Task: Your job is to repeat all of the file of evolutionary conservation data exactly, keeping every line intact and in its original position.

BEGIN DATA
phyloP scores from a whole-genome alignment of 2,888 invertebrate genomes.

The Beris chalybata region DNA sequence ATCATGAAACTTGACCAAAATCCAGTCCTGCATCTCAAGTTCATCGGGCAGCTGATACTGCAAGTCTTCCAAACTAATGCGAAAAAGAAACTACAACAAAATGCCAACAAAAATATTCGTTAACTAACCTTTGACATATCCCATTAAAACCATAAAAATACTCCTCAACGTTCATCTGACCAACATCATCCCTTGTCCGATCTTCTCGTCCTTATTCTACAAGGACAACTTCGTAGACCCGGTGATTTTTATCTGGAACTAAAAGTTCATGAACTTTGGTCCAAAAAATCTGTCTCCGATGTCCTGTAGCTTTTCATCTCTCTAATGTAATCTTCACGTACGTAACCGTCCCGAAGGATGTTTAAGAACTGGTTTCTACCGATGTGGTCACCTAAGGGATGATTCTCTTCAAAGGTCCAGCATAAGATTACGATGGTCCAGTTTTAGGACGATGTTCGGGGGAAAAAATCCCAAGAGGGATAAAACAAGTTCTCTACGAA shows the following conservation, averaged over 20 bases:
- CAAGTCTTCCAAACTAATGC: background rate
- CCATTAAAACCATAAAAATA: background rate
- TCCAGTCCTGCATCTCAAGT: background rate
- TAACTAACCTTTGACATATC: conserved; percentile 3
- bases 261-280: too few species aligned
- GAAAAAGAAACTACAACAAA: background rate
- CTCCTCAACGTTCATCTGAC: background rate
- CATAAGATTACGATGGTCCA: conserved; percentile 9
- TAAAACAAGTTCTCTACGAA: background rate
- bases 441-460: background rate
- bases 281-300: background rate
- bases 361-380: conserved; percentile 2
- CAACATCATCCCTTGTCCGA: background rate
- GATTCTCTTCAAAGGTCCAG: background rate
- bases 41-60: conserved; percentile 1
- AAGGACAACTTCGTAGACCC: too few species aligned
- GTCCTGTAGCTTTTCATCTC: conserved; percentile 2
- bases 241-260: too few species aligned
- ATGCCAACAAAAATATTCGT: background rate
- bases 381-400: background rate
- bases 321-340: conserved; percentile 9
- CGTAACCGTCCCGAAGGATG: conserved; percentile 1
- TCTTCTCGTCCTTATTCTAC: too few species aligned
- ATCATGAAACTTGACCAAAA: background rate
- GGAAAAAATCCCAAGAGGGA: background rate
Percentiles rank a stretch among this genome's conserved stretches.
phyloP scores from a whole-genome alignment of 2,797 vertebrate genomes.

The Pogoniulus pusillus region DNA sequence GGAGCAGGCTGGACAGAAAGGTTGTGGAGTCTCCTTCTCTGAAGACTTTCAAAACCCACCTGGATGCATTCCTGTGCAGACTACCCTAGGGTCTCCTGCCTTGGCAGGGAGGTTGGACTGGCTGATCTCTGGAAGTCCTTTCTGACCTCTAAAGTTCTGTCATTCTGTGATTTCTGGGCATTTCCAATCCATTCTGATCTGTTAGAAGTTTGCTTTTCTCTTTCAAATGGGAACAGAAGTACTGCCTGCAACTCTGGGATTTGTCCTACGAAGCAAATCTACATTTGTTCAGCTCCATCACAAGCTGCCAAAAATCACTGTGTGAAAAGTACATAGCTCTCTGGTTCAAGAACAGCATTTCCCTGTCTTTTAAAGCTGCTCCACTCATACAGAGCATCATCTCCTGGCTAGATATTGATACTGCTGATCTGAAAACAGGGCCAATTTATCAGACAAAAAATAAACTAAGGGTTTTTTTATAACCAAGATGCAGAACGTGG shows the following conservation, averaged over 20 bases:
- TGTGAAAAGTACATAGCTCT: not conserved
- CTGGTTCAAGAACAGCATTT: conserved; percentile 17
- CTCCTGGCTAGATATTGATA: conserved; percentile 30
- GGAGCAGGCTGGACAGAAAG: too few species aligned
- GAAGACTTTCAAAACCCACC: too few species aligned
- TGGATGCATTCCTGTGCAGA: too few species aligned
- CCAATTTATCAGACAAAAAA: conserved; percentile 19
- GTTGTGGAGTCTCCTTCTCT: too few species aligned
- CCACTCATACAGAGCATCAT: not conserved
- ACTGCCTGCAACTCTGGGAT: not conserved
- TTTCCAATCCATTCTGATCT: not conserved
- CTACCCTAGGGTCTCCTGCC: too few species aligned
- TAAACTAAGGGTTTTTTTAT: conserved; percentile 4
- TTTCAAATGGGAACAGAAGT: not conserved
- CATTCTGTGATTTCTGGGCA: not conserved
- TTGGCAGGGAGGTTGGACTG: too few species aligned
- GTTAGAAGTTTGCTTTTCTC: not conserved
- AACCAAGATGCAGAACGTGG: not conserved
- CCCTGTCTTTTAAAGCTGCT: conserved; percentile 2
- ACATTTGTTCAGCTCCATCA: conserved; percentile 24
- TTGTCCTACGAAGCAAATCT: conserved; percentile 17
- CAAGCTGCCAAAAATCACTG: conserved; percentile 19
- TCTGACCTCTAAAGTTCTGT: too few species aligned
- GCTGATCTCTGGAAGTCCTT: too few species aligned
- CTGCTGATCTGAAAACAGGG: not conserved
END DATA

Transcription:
phyloP scores from a whole-genome alignment of 2,888 invertebrate genomes.

The Beris chalybata region DNA sequence ATCATGAAACTTGACCAAAATCCAGTCCTGCATCTCAAGTTCATCGGGCAGCTGATACTGCAAGTCTTCCAAACTAATGCGAAAAAGAAACTACAACAAAATGCCAACAAAAATATTCGTTAACTAACCTTTGACATATCCCATTAAAACCATAAAAATACTCCTCAACGTTCATCTGACCAACATCATCCCTTGTCCGATCTTCTCGTCCTTATTCTACAAGGACAACTTCGTAGACCCGGTGATTTTTATCTGGAACTAAAAGTTCATGAACTTTGGTCCAAAAAATCTGTCTCCGATGTCCTGTAGCTTTTCATCTCTCTAATGTAATCTTCACGTACGTAACCGTCCCGAAGGATGTTTAAGAACTGGTTTCTACCGATGTGGTCACCTAAGGGATGATTCTCTTCAAAGGTCCAGCATAAGATTACGATGGTCCAGTTTTAGGACGATGTTCGGGGGAAAAAATCCCAAGAGGGATAAAACAAGTTCTCTACGAA shows the following conservation, averaged over 20 bases:
- CAAGTCTTCCAAACTAATGC: background rate
- CCATTAAAACCATAAAAATA: background rate
- TCCAGTCCTGCATCTCAAGT: background rate
- TAACTAACCTTTGACATATC: conserved; percentile 3
- bases 261-280: too few species aligned
- GAAAAAGAAACTACAACAAA: background rate
- CTCCTCAACGTTCATCTGAC: background rate
- CATAAGATTACGATGGTCCA: conserved; percentile 9
- TAAAACAAGTTCTCTACGAA: background rate
- bases 441-460: background rate
- bases 281-300: background rate
- bases 361-380: conserved; percentile 2
- CAACATCATCCCTTGTCCGA: background rate
- GATTCTCTTCAAAGGTCCAG: background rate
- bases 41-60: conserved; percentile 1
- AAGGACAACTTCGTAGACCC: too few species aligned
- GTCCTGTAGCTTTTCATCTC: conserved; percentile 2
- bases 241-260: too few species aligned
- ATGCCAACAAAAATATTCGT: background rate
- bases 381-400: background rate
- bases 321-340: conserved; percentile 9
- CGTAACCGTCCCGAAGGATG: conserved; percentile 1
- TCTTCTCGTCCTTATTCTAC: too few species aligned
- ATCATGAAACTTGACCAAAA: background rate
- GGAAAAAATCCCAAGAGGGA: background rate
Percentiles rank a stretch among this genome's conserved stretches.
phyloP scores from a whole-genome alignment of 2,797 vertebrate genomes.

The Pogoniulus pusillus region DNA sequence GGAGCAGGCTGGACAGAAAGGTTGTGGAGTCTCCTTCTCTGAAGACTTTCAAAACCCACCTGGATGCATTCCTGTGCAGACTACCCTAGGGTCTCCTGCCTTGGCAGGGAGGTTGGACTGGCTGATCTCTGGAAGTCCTTTCTGACCTCTAAAGTTCTGTCATTCTGTGATTTCTGGGCATTTCCAATCCATTCTGATCTGTTAGAAGTTTGCTTTTCTCTTTCAAATGGGAACAGAAGTACTGCCTGCAACTCTGGGATTTGTCCTACGAAGCAAATCTACATTTGTTCAGCTCCATCACAAGCTGCCAAAAATCACTGTGTGAAAAGTACATAGCTCTCTGGTTCAAGAACAGCATTTCCCTGTCTTTTAAAGCTGCTCCACTCATACAGAGCATCATCTCCTGGCTAGATATTGATACTGCTGATCTGAAAACAGGGCCAATTTATCAGACAAAAAATAAACTAAGGGTTTTTTTATAACCAAGATGCAGAACGTGG shows the following conservation, averaged over 20 bases:
- TGTGAAAAGTACATAGCTCT: not conserved
- CTGGTTCAAGAACAGCATTT: conserved; percentile 17
- CTCCTGGCTAGATATTGATA: conserved; percentile 30
- GGAGCAGGCTGGACAGAAAG: too few species aligned
- GAAGACTTTCAAAACCCACC: too few species aligned
- TGGATGCATTCCTGTGCAGA: too few species aligned
- CCAATTTATCAGACAAAAAA: conserved; percentile 19
- GTTGTGGAGTCTCCTTCTCT: too few species aligned
- CCACTCATACAGAGCATCAT: not conserved
- ACTGCCTGCAACTCTGGGAT: not conserved
- TTTCCAATCCATTCTGATCT: not conserved
- CTACCCTAGGGTCTCCTGCC: too few species aligned
- TAAACTAAGGGTTTTTTTAT: conserved; percentile 4
- TTTCAAATGGGAACAGAAGT: not conserved
- CATTCTGTGATTTCTGGGCA: not conserved
- TTGGCAGGGAGGTTGGACTG: too few species aligned
- GTTAGAAGTTTGCTTTTCTC: not conserved
- AACCAAGATGCAGAACGTGG: not conserved
- CCCTGTCTTTTAAAGCTGCT: conserved; percentile 2
- ACATTTGTTCAGCTCCATCA: conserved; percentile 24
- TTGTCCTACGAAGCAAATCT: conserved; percentile 17
- CAAGCTGCCAAAAATCACTG: conserved; percentile 19
- TCTGACCTCTAAAGTTCTGT: too few species aligned
- GCTGATCTCTGGAAGTCCTT: too few species aligned
- CTGCTGATCTGAAAACAGGG: not conserved